Seth Corry and Kyle Harrison are some of the more intriguing southpaw prospects in baseball, but they may not have to wait much longer to crack these lists if Webb has a say. That said, Corry has already opened some eyes as he was ranked as the no. 99 prospect according to MLB.Com before the 2020 season.
Corry was originally drafted by the SF Giants in the third round of the 2017 draft out of Lone Peak High School in Highland, Utah. As a high school draftee, the lefty was considered tough to sign. However, the Giants awarded him a $1 million signing bonus, which was significantly over the $450,000 slot value for that pick.
Since 2017, the 22-year-old has made a gradual and deliberate ascent through the minor league ranks, reaching as high as Low Single-A. There are several reasons for this, but workload management as he was coming out of high school and a lost 2020 season due to the COVID-19 pandemic are the primary culprits.
Nevertheless, Corry strung together one of the more impressive seasons with the Augusta Greenjackets in 2019. He dominated the South Atlantic League to the tune of a 1.76 ERA with 172 strikeouts across 122.2 frames. He did struggle with command a bit as he posted an 11.4 percent walk rate, but his control improved as the season wore on.
His performance reminded many of the season Madison Bumgarner had with Augusta in 2008 where he registered a 1.46 ERA with 164 strikeouts in 141.2 innings. Of course, one caveat that bears mentioning is the fact that Bumgarner was in his age-18 season in 2008, whereas Corry was in his age-20 season.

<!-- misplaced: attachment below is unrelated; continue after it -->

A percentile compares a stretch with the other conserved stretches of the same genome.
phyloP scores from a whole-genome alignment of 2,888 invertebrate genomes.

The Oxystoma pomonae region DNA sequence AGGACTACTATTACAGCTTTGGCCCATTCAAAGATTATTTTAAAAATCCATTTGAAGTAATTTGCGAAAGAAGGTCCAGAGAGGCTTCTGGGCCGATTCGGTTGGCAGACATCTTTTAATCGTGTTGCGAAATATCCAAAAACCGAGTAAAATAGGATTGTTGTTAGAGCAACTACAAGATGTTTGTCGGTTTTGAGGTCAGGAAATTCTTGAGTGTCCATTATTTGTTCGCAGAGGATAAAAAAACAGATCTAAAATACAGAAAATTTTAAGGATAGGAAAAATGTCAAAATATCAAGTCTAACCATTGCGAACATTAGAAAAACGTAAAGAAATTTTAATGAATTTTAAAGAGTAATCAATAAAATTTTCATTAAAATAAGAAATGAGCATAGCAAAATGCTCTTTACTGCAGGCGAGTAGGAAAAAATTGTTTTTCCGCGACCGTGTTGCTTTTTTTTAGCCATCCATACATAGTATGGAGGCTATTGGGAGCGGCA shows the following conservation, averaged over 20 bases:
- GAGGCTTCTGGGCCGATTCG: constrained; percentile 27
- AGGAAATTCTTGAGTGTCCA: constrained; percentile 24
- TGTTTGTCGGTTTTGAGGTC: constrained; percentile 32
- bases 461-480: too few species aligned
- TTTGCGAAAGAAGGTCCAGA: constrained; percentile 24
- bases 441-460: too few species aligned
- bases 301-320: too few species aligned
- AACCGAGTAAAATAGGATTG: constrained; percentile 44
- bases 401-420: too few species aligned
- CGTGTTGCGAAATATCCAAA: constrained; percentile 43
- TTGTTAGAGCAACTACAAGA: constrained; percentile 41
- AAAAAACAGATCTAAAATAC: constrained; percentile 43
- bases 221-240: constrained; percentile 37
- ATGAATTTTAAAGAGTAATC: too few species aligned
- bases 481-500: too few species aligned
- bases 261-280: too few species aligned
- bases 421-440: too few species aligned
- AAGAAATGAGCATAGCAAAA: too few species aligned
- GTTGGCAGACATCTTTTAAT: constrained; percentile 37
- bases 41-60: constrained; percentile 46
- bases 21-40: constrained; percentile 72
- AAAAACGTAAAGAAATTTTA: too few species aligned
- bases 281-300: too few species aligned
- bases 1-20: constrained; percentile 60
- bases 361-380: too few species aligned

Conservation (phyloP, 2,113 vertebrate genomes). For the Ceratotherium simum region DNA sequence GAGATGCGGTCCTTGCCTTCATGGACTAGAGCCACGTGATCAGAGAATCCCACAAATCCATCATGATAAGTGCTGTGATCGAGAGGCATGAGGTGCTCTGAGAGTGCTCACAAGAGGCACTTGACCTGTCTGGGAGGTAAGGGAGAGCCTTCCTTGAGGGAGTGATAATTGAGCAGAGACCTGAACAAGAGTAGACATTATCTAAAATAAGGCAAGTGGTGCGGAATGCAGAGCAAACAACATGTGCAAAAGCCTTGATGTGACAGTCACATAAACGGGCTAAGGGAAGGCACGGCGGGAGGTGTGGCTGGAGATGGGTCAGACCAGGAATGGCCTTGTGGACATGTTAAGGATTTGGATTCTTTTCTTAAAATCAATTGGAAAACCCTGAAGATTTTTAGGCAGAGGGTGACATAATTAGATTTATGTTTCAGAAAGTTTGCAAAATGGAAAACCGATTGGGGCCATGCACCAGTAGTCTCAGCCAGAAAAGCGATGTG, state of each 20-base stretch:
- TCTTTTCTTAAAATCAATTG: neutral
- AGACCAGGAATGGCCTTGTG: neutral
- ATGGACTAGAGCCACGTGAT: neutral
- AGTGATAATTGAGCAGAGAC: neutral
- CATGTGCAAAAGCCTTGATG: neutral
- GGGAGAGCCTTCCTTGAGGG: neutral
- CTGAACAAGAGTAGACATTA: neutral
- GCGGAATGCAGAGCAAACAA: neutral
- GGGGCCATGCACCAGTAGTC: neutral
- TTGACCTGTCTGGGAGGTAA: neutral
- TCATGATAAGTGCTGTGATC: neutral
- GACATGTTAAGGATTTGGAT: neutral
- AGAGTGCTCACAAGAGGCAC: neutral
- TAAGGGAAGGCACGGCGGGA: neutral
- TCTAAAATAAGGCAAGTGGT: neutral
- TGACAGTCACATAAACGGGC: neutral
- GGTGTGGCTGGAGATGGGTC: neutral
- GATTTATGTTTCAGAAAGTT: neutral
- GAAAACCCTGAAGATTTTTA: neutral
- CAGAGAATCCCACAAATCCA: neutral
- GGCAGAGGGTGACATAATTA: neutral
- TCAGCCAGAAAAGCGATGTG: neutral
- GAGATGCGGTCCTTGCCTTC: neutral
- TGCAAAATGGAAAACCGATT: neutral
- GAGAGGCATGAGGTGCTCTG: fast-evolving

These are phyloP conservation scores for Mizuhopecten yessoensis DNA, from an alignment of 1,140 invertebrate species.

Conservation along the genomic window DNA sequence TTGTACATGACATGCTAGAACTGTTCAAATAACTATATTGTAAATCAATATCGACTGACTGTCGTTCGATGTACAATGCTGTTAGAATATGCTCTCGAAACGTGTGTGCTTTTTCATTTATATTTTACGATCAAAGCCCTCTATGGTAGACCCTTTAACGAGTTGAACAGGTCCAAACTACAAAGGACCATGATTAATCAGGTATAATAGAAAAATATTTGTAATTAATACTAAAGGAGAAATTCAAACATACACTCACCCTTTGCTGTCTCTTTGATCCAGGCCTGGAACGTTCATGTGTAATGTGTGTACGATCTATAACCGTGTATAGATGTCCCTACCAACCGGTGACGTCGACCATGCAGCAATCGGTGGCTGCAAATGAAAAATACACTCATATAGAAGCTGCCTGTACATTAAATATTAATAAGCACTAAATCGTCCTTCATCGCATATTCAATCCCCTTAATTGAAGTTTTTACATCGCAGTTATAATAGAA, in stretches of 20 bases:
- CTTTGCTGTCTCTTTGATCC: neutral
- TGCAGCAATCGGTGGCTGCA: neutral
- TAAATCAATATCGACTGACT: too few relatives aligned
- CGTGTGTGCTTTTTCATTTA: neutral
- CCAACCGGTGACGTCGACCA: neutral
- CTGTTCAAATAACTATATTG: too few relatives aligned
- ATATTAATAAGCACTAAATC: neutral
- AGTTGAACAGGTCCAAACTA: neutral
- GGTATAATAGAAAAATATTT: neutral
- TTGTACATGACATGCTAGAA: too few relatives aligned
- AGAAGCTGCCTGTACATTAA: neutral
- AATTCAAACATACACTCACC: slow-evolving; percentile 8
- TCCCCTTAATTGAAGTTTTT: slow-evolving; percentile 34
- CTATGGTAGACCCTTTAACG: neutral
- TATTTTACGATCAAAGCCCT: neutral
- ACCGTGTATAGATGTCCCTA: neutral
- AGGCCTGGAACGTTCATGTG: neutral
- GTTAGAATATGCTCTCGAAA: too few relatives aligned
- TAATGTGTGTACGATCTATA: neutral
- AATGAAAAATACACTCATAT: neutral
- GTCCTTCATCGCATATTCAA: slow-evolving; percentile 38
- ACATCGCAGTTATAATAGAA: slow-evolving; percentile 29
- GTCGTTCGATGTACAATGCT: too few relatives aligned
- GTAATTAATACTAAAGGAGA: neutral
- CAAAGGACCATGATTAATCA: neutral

This should not take away from Corry’s production, especially considering that his development took a big step forward that year. This was enough for him to make the backend of a top-100 prospect list last winter.
On the other hand, Kyle Harrison has not thrown a professional pitcher yet, though he is beginning to build some buzz. Harrison was drafted in the third round of the 2020 draft out of De La Salle High School in Concord, California. Also considered a tough prospect to sign, the Giants handed out a $2.5 million signing bonus, which was substantially higher than the $710,000 slot value for the pick.
The lefty flashed a low-90’s fastball with good command of a curveball in high school, but he was touching 97 MPH in the instructional league in October. This type of velocity increase was unexpected for a prospect who was considered to be polished and mature for his age.
San Francisco is light on dynamic pitching prospects given that they have targeted mostly position players in recent drafts and J2 signing periods. However, both Harrison and Corry offer the type of upside that could really shape the future of the rotation and it seems that another young hurler has taken notice as well.